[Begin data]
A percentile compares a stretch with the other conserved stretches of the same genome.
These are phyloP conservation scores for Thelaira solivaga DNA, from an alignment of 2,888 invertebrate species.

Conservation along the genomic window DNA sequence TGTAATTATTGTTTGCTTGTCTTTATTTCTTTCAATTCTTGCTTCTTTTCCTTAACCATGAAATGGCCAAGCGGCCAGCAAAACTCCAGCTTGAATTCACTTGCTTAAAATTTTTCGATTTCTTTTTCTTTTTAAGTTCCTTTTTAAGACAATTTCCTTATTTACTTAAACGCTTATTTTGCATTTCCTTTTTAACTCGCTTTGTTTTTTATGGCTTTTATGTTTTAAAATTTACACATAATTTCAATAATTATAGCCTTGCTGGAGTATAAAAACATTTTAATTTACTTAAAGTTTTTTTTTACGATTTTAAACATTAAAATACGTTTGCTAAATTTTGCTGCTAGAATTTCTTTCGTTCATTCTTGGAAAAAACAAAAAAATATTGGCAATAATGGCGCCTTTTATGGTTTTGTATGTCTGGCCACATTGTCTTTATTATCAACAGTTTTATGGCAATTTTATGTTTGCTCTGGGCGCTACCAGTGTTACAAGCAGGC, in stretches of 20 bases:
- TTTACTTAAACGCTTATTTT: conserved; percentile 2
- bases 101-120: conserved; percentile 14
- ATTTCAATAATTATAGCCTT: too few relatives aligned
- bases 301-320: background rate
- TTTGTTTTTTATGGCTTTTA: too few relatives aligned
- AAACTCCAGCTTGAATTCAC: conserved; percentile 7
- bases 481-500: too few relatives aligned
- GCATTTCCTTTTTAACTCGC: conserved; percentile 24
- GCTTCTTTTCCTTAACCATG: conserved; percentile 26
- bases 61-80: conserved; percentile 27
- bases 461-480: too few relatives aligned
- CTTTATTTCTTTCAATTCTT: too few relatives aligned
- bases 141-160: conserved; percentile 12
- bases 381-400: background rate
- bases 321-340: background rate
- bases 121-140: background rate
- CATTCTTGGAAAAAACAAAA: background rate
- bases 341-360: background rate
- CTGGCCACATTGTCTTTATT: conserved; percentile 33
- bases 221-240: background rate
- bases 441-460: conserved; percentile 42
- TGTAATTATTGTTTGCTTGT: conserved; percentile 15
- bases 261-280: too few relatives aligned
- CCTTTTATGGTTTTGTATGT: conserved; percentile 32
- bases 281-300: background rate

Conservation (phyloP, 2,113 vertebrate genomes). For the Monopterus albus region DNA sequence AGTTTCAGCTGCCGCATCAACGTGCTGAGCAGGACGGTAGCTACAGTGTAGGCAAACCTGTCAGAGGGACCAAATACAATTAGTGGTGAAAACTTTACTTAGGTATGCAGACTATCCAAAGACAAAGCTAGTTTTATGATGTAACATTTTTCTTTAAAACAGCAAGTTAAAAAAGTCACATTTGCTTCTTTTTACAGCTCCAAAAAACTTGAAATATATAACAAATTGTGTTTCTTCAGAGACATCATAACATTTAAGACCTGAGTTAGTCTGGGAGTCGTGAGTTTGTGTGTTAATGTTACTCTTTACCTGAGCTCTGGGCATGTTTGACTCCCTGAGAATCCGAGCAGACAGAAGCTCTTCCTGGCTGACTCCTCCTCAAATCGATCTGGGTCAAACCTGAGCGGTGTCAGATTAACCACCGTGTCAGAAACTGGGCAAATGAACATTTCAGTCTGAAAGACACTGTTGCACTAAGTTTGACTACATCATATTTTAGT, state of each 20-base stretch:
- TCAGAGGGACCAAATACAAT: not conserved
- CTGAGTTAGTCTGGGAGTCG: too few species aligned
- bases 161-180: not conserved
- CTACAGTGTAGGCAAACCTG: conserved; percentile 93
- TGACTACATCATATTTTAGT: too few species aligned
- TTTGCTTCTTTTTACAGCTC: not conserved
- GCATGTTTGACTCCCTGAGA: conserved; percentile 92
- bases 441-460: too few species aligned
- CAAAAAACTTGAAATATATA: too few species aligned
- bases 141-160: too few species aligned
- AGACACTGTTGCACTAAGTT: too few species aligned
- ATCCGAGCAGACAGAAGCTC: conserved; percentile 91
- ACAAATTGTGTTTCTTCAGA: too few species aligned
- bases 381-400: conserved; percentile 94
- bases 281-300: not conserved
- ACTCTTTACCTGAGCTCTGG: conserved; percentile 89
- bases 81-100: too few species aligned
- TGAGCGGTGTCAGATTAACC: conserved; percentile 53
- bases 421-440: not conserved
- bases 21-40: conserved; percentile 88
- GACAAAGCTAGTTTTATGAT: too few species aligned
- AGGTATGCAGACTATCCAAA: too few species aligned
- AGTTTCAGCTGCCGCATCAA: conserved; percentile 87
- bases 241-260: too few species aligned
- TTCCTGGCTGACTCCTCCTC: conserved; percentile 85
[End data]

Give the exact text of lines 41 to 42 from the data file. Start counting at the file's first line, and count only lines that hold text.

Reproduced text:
- ATCCGAGCAGACAGAAGCTC: conserved; percentile 91
- ACAAATTGTGTTTCTTCAGA: too few species aligned